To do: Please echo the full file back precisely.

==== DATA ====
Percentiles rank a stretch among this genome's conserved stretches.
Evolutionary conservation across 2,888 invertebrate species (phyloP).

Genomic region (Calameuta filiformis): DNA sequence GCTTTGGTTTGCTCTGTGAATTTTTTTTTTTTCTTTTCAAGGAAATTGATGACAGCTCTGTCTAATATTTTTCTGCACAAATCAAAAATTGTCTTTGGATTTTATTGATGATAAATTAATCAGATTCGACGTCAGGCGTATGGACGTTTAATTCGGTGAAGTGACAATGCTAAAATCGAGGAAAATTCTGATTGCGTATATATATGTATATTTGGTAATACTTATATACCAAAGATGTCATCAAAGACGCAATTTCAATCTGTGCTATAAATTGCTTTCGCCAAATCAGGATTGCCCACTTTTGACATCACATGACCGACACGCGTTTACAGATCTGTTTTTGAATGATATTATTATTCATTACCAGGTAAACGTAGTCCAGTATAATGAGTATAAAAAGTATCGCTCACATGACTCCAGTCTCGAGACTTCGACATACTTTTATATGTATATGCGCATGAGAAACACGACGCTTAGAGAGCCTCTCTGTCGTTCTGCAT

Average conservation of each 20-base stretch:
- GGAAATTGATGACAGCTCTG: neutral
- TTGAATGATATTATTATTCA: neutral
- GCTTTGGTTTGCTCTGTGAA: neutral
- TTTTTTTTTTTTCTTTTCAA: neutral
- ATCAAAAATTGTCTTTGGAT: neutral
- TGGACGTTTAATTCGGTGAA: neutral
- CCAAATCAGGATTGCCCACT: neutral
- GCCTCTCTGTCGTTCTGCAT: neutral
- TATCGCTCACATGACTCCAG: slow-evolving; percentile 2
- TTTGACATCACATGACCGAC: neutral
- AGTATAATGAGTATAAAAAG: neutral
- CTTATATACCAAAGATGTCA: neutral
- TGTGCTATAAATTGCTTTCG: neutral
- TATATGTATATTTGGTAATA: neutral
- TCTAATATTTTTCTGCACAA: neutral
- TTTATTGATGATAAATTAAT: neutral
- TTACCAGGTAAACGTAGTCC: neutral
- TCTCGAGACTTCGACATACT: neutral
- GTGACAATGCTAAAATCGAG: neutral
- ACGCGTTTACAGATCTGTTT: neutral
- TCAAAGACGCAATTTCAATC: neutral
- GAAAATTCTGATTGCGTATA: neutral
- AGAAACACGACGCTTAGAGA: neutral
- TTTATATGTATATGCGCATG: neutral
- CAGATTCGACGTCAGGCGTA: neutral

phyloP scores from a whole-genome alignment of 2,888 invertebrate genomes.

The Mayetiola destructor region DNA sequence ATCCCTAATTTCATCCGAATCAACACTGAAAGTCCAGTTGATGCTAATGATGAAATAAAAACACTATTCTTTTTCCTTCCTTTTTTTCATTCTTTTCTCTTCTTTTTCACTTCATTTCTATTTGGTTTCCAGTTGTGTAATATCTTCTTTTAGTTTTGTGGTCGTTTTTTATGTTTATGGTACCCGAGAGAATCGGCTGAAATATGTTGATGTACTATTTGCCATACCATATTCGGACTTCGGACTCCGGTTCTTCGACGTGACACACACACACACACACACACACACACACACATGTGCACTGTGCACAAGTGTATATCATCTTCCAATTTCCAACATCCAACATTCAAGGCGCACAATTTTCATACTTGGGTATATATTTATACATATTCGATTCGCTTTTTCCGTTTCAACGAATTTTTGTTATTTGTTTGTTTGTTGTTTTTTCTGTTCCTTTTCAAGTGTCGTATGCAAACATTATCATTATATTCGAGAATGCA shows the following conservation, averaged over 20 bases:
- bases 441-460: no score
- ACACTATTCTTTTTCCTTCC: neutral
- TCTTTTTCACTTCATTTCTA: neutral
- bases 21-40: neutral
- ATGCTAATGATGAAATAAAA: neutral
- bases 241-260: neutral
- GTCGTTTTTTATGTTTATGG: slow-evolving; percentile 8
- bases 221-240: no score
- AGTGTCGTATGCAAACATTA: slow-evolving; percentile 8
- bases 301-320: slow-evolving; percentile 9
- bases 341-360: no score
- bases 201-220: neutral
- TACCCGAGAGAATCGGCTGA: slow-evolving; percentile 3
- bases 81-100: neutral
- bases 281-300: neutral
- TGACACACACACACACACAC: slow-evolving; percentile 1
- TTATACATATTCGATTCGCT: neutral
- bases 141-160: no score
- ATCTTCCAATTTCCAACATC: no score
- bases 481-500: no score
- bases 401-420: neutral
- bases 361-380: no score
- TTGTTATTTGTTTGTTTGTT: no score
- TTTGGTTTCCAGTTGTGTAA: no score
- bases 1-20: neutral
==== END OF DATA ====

Percentiles rank a stretch among this genome's conserved stretches.
Evolutionary conservation across 2,888 invertebrate species (phyloP).

Genomic region (Calameuta filiformis): DNA sequence GCTTTGGTTTGCTCTGTGAATTTTTTTTTTTTCTTTTCAAGGAAATTGATGACAGCTCTGTCTAATATTTTTCTGCACAAATCAAAAATTGTCTTTGGATTTTATTGATGATAAATTAATCAGATTCGACGTCAGGCGTATGGACGTTTAATTCGGTGAAGTGACAATGCTAAAATCGAGGAAAATTCTGATTGCGTATATATATGTATATTTGGTAATACTTATATACCAAAGATGTCATCAAAGACGCAATTTCAATCTGTGCTATAAATTGCTTTCGCCAAATCAGGATTGCCCACTTTTGACATCACATGACCGACACGCGTTTACAGATCTGTTTTTGAATGATATTATTATTCATTACCAGGTAAACGTAGTCCAGTATAATGAGTATAAAAAGTATCGCTCACATGACTCCAGTCTCGAGACTTCGACATACTTTTATATGTATATGCGCATGAGAAACACGACGCTTAGAGAGCCTCTCTGTCGTTCTGCAT

Average conservation of each 20-base stretch:
- GGAAATTGATGACAGCTCTG: neutral
- TTGAATGATATTATTATTCA: neutral
- GCTTTGGTTTGCTCTGTGAA: neutral
- TTTTTTTTTTTTCTTTTCAA: neutral
- ATCAAAAATTGTCTTTGGAT: neutral
- TGGACGTTTAATTCGGTGAA: neutral
- CCAAATCAGGATTGCCCACT: neutral
- GCCTCTCTGTCGTTCTGCAT: neutral
- TATCGCTCACATGACTCCAG: slow-evolving; percentile 2
- TTTGACATCACATGACCGAC: neutral
- AGTATAATGAGTATAAAAAG: neutral
- CTTATATACCAAAGATGTCA: neutral
- TGTGCTATAAATTGCTTTCG: neutral
- TATATGTATATTTGGTAATA: neutral
- TCTAATATTTTTCTGCACAA: neutral
- TTTATTGATGATAAATTAAT: neutral
- TTACCAGGTAAACGTAGTCC: neutral
- TCTCGAGACTTCGACATACT: neutral
- GTGACAATGCTAAAATCGAG: neutral
- ACGCGTTTACAGATCTGTTT: neutral
- TCAAAGACGCAATTTCAATC: neutral
- GAAAATTCTGATTGCGTATA: neutral
- AGAAACACGACGCTTAGAGA: neutral
- TTTATATGTATATGCGCATG: neutral
- CAGATTCGACGTCAGGCGTA: neutral

phyloP scores from a whole-genome alignment of 2,888 invertebrate genomes.

The Mayetiola destructor region DNA sequence ATCCCTAATTTCATCCGAATCAACACTGAAAGTCCAGTTGATGCTAATGATGAAATAAAAACACTATTCTTTTTCCTTCCTTTTTTTCATTCTTTTCTCTTCTTTTTCACTTCATTTCTATTTGGTTTCCAGTTGTGTAATATCTTCTTTTAGTTTTGTGGTCGTTTTTTATGTTTATGGTACCCGAGAGAATCGGCTGAAATATGTTGATGTACTATTTGCCATACCATATTCGGACTTCGGACTCCGGTTCTTCGACGTGACACACACACACACACACACACACACACACACATGTGCACTGTGCACAAGTGTATATCATCTTCCAATTTCCAACATCCAACATTCAAGGCGCACAATTTTCATACTTGGGTATATATTTATACATATTCGATTCGCTTTTTCCGTTTCAACGAATTTTTGTTATTTGTTTGTTTGTTGTTTTTTCTGTTCCTTTTCAAGTGTCGTATGCAAACATTATCATTATATTCGAGAATGCA shows the following conservation, averaged over 20 bases:
- bases 441-460: no score
- ACACTATTCTTTTTCCTTCC: neutral
- TCTTTTTCACTTCATTTCTA: neutral
- bases 21-40: neutral
- ATGCTAATGATGAAATAAAA: neutral
- bases 241-260: neutral
- GTCGTTTTTTATGTTTATGG: slow-evolving; percentile 8
- bases 221-240: no score
- AGTGTCGTATGCAAACATTA: slow-evolving; percentile 8
- bases 301-320: slow-evolving; percentile 9
- bases 341-360: no score
- bases 201-220: neutral
- TACCCGAGAGAATCGGCTGA: slow-evolving; percentile 3
- bases 81-100: neutral
- bases 281-300: neutral
- TGACACACACACACACACAC: slow-evolving; percentile 1
- TTATACATATTCGATTCGCT: neutral
- bases 141-160: no score
- ATCTTCCAATTTCCAACATC: no score
- bases 481-500: no score
- bases 401-420: neutral
- bases 361-380: no score
- TTGTTATTTGTTTGTTTGTT: no score
- TTTGGTTTCCAGTTGTGTAA: no score
- bases 1-20: neutral